As I reflected on the madness and confusion of hearing and seeing displaced people scrambling to tell their stories while rain came down and brought water up to our ankles, I realized how remarkable it is that the people here had not yet broken apart, sought their own way out, but instead, against almost all odds, had stuck together as a community to solve their problem. And that gives me hope.
Moreover, I realized the responsibility that we as American citizens have to the people of these communities. Colombia is the third greatest recipient of U.S. military aid in the world, next to Israel and Egypt, and has been the primary Latin American subject of American corporate intervention and influence for over a century. Almost 80% of the revenue generated from one of Colombia’s largest industries, bananas, go straight to the United States and Europe. U.S. companies have been funding paramilitary violence (the chief source of murder and violence in Colombia, by leaps and bounds over left-wing guerillas) for decades, seeking to protect their own interests in profit and resource extraction over the welfare and safety of their workers and stakeholders. These corporations sell us our energy, our fruits and more, at an enormous cost to the people of Colombia.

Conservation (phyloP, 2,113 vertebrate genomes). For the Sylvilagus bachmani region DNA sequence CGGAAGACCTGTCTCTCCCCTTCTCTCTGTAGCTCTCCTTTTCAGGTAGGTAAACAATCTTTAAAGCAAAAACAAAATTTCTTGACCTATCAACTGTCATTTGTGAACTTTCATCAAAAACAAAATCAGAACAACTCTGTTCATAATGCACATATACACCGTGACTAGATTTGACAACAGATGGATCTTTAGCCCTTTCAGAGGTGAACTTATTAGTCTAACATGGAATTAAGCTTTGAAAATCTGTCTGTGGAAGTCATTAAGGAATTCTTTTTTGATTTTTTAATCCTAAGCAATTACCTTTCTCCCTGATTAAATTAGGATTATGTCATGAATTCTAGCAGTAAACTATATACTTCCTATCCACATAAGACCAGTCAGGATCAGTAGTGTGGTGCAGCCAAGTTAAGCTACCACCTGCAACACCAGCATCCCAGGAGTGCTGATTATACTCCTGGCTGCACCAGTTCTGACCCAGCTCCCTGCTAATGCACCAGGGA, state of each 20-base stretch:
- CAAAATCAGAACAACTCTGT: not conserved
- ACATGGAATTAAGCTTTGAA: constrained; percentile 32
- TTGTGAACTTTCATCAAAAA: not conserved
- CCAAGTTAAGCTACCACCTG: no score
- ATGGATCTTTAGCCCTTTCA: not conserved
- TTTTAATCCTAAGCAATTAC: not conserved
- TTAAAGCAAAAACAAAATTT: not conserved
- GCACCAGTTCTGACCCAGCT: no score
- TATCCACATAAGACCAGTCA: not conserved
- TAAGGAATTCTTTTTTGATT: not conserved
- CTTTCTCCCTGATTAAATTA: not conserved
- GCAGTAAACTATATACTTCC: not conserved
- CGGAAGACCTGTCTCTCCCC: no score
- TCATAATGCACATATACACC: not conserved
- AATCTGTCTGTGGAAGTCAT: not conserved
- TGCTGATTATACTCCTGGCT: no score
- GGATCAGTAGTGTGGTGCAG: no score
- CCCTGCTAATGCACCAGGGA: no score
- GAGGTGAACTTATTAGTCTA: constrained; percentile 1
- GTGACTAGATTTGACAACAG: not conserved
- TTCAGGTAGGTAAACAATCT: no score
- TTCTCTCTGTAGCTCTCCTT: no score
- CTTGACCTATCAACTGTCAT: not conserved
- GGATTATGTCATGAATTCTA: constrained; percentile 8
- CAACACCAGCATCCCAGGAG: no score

Let me make something clear though, I’m not saying that we should feel necessarily guilty for being on the upper-hand side of that relationship. Guilt is a self-righteous, unconstructive, hopeless response to something that warrants action and solidarity. Being a sap and a mope doesn’t do anything for the victims of U.S. backed violence and imperialism. As the benefactors of an unjust system of privilege and oppression, we are responsible for fighting for a new, just, ecologically sound system that grants everyone, everything they need to realize their full potential.
I plan on writing a lot more about my experience here, as well as giving public presentations and more, so keep your eyes and ears open for that. I’ll definitely be posting about that on my blog and the Book (where you can find more of my pictures from Colombia) and Twitter, and so on. I’d like to end this post by clarifying that I totally recognize that I’m leaving a lot of holes open here (what’s “fighting for a new system” and so on mean, etc.) This isn’t by any stretch meant to be a comprehensive analysis of my experience here. Just a short post about something I had thought about during my time here.
Well, writing this just about ate up all my time (I went for a swim, ate some dinner and read a little in between starting to write this post and now). I’m gonna head out to the airport in a bit.
Until next time,
UPDATE: I hate Spirit Airlines. They almost didn’t take my luggage on the flight because of the stupid baggage check charge. My bank is blocking my card, presumably because I’m in another country. So I was about to leave the bags here, in Colombia, and have them sent to my house until this profoundly kind couple actually gave me the $30 to check my bags! How awesome is the kindness of strangers!